No preview · Article · Dec 1987 · The American Journal of Cardiology
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    ABSTRACT: A 78-year-old man treated with amiodaronce for recurrent ventricular tachycardia, had soquential placement of a bipolar VVI pacemaker and an automatic implantable cardioverter defibrillator (AICD). During defibrillation threshold testing, there was failure to capture of the pacer in the post-shock period. The time of failure to capture appeared energy-related: the greater the energy delivered, the longer the failure to capture. Careful attention will be necessary in constructing combined AICD/pacemaker units.
    No preview · Article · Aug 1987 · Pacing and Clinical Electrophysiology
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    ABSTRACT: Long-term performance characteristics of the Björk-Shiley standard aortic valve were determined by analyzing the follow-up of 514 patients undergoing operation between 1971 and 1981. Cumulative follow-up was 2,601 patient-years (average, 5.3 +/- 3.8 years); 53% (238/452) of hospital survivors have been followed more than 5 years. Valve-related complications expressed as both actuarial event-free percents (+/- standard error at 10 years) and first-event linearized determinations (percent per patient-year) occurred at the following rates: thromboembolism, 82 +/- 3 and 2.3 +/- 0.3, respectively; anticoagulant-related hemorrhage, 60 +/- 4 and 5.6 +/- 0.5; prosthetic valve endocarditis, 94 +/- 2 and 0.8 +/- 0.2; valve thrombosis, 97 +/- 1 and 0.4 +/- 0.1; reoperation, 94 +/- 2 and 0.6 +/- 0.2; valve failure, 82 +/- 4 and 1.6 +/- 0.2; and composite valve-related morbidity and mortality, 46 +/- 4 and 8.8 +/- 0.2. Overall survival was 72 +/- 2% at 5 years and 55 +/- 3% at 10 years; valve-related complications accounted for 22% of the late deaths. Although no instance of structural valve failure could be identified, 25% of valve-related complications resulted from valve failure, of which 67% were fatal. By 10 years, 54% of patients had experienced at least one form of major valve-related complication, 16% of which proved fatal. The Björk-Shiley standard aortic valve has late valve-related complications similar to other existing mechanical prostheses that have been subjected to long-term analysis.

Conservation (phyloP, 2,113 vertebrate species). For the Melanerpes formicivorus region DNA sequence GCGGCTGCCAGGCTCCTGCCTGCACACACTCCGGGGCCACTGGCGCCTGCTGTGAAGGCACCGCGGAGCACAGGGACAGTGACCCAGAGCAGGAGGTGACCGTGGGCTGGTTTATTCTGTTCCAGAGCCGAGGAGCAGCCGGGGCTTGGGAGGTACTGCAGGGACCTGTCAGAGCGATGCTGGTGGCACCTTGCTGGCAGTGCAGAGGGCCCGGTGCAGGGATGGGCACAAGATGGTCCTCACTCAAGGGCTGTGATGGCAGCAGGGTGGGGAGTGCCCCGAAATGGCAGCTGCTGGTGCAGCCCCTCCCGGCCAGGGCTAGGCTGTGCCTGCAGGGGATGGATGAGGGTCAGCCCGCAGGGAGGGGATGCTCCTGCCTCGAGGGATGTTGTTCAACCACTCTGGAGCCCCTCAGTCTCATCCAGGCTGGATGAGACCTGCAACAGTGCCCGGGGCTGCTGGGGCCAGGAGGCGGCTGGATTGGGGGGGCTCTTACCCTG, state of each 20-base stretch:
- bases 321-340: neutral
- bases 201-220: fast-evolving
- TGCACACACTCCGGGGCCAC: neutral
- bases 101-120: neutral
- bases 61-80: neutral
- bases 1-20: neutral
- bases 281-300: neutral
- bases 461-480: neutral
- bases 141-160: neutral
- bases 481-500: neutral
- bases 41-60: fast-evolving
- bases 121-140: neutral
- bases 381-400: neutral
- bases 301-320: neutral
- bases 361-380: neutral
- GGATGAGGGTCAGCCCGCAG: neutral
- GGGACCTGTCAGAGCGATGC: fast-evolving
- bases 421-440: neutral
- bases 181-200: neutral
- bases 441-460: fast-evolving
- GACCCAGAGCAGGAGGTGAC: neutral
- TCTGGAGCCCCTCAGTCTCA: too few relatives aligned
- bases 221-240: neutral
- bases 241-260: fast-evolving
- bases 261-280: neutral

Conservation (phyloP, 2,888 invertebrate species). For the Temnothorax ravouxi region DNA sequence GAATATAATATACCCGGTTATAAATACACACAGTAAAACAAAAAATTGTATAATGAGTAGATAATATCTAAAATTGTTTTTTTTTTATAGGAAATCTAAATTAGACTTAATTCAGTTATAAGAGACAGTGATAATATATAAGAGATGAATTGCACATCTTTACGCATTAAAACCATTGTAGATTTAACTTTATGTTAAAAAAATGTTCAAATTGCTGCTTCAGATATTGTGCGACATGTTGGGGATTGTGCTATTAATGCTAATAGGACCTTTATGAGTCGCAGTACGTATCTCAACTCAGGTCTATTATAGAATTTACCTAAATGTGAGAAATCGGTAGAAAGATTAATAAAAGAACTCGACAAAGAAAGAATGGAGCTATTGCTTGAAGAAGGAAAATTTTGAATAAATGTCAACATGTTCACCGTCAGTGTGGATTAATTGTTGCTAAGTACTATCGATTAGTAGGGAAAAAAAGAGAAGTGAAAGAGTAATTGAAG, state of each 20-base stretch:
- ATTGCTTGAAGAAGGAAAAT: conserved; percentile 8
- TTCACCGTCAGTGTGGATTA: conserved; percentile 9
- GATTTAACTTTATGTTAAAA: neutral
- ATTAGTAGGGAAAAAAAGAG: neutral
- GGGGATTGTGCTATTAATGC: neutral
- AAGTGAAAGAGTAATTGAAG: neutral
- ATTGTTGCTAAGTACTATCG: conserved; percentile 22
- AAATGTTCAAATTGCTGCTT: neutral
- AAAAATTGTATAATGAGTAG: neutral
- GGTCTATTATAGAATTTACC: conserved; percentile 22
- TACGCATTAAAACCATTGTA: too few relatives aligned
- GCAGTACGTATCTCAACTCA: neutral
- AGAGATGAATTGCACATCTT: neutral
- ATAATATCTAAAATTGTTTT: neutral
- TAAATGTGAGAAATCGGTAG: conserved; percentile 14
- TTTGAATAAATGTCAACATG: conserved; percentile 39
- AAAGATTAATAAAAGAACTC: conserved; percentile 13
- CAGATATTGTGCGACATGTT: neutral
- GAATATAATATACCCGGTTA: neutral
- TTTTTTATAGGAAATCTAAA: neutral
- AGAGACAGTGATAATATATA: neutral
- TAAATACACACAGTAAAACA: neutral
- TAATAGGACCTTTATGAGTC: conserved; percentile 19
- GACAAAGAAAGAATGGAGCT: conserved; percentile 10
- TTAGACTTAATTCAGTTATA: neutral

No preview · Article · Feb 1987 · The Annals of Thoracic Surgery
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    ABSTRACT: Although ventricular resection guided by endocardial mapping has been a successful treatment for drug-refractory ventricular arrhythmias, 20 to 30 percent of patients still have postoperative sustained ventricular tachycardia or sudden death. To improve the outcome of the procedure, we implanted an automatic cardioverter-defibrillator in conjunction with endocardial resection in 28 patients, all of whom had had previous myocardial infarctions and between one and five cardiac arrests. There were three perioperative deaths. During follow-up of 8 to 51 months (mean, 25), 4 of the 25 survivors had recurrences of hypotensive ventricular tachycardia, which in all instances were automatically terminated by the implanted device. One patient, whose automatic cardioverter-defibrillator was not functional, died suddenly. We conclude that patients undergoing mapping-directed endocardial resection can be provided with additional protection against recurrent ventricular tachyarrhythmias or sudden death by implantation of an automatic cardioverter-defibrillator.
    No preview · Article · Feb 1986 · New England Journal of Medicine